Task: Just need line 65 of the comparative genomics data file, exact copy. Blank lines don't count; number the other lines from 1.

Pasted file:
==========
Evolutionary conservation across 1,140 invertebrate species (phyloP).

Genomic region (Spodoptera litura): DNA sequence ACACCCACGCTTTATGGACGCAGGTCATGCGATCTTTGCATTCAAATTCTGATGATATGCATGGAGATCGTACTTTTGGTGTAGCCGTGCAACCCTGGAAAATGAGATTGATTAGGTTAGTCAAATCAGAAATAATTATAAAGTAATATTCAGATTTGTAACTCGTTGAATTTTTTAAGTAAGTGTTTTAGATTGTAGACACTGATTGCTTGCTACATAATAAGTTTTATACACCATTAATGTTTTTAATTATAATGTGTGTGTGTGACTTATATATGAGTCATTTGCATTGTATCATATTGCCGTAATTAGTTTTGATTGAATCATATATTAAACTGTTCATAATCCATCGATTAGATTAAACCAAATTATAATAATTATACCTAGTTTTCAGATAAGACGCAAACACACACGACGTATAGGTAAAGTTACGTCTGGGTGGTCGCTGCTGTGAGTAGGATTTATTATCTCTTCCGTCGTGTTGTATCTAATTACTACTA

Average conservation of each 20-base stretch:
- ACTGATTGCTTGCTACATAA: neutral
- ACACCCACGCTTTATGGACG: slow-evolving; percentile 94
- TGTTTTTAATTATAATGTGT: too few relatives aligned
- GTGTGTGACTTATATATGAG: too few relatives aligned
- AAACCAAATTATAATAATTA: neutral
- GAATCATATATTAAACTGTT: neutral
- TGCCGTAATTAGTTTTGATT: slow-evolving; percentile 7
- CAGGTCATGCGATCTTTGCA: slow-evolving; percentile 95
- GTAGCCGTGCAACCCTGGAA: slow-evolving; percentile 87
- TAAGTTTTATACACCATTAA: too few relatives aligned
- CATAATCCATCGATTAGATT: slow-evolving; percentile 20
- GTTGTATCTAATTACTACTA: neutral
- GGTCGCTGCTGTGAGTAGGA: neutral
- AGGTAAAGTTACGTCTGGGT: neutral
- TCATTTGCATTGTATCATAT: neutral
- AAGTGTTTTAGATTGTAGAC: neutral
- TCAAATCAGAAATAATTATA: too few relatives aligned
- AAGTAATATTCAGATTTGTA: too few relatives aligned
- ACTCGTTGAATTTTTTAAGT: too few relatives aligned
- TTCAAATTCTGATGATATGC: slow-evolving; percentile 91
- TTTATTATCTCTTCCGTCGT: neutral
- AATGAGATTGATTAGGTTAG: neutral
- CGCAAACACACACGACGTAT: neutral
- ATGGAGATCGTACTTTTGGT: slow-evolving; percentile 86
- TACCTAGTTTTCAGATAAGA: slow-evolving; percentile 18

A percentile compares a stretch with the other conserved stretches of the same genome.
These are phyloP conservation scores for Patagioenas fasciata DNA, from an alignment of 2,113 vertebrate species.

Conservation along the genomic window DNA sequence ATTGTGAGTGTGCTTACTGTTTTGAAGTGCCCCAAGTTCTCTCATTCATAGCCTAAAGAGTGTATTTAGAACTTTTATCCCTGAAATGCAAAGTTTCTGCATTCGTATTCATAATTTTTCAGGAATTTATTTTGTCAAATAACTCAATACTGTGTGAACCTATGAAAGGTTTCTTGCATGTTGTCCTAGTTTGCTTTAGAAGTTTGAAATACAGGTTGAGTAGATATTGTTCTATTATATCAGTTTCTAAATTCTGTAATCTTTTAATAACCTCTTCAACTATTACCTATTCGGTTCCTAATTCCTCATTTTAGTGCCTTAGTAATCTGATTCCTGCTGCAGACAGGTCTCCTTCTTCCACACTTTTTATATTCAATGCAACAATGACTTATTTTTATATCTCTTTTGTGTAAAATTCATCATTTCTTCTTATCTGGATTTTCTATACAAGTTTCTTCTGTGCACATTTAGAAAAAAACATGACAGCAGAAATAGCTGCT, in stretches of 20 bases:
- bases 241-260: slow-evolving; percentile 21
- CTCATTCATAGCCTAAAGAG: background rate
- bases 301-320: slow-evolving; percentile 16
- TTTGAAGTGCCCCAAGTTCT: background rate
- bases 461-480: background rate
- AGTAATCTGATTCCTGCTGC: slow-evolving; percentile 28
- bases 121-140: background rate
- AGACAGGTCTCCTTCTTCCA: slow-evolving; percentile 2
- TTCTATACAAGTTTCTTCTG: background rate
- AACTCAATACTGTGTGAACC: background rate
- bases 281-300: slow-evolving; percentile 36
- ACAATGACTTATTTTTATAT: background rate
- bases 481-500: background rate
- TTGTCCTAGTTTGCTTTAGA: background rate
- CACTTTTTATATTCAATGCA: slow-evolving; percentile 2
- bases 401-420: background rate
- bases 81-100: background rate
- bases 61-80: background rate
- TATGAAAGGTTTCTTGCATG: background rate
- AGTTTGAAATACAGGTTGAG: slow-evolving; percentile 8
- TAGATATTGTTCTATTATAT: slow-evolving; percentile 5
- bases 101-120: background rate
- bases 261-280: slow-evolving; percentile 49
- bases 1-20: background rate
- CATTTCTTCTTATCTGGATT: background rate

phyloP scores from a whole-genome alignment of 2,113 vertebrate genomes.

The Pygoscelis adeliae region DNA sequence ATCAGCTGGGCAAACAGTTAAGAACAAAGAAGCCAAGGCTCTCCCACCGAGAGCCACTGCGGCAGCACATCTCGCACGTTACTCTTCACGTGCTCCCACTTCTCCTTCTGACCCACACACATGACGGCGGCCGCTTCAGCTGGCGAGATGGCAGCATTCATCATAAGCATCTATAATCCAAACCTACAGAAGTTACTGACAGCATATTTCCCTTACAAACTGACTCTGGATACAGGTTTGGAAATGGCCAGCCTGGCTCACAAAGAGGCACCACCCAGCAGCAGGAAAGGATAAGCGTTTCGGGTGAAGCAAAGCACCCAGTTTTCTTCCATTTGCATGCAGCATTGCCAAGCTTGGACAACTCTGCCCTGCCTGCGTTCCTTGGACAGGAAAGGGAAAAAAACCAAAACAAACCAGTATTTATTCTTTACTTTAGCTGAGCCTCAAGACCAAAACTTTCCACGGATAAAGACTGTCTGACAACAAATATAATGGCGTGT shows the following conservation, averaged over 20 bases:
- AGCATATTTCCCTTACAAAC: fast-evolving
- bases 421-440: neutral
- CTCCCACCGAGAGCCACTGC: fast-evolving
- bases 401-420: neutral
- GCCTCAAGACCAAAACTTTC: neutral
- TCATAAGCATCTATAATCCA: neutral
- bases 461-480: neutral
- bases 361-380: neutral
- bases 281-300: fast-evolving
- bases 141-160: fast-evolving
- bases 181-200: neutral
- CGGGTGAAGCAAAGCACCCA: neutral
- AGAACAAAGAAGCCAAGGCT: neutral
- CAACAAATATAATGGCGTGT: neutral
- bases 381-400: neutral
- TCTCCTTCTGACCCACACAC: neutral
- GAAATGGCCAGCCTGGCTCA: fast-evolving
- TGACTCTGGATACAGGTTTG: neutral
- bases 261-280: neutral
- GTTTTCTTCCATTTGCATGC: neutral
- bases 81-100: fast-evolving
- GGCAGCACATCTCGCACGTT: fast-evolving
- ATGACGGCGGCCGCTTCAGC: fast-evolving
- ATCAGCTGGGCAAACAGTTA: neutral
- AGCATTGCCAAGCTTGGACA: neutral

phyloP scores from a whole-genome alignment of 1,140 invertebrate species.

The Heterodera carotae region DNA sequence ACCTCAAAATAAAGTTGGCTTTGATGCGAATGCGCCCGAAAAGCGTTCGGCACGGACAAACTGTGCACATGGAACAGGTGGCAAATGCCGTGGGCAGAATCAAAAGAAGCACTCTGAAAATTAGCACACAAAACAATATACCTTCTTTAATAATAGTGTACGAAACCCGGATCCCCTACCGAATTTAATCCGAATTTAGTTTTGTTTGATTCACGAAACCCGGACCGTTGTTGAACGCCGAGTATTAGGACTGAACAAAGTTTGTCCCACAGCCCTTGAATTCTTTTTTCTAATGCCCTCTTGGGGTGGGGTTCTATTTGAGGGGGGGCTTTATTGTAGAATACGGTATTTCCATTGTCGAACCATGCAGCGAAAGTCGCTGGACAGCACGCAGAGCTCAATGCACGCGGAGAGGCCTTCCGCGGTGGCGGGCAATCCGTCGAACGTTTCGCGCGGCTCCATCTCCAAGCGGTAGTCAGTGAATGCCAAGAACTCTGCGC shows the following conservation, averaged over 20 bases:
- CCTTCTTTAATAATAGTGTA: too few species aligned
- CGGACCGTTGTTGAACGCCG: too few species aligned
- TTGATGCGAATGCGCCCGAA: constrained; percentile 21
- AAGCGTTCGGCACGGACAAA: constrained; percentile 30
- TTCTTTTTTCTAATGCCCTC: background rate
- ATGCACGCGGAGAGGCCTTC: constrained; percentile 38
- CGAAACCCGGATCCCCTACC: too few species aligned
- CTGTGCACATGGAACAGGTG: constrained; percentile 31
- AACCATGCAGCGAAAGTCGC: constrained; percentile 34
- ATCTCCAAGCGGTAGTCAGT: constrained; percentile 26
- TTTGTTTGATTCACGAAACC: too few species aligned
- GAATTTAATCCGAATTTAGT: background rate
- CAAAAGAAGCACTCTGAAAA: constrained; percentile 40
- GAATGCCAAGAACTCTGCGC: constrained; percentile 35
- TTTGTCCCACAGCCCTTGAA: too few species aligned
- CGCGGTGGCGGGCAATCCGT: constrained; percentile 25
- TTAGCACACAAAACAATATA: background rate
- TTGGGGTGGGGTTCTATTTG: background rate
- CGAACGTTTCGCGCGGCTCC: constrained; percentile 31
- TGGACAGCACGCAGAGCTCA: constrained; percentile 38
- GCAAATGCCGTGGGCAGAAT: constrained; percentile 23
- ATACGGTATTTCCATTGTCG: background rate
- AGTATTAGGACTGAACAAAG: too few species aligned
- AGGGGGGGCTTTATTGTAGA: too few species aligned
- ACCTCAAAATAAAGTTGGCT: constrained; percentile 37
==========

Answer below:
- bases 461-480: neutral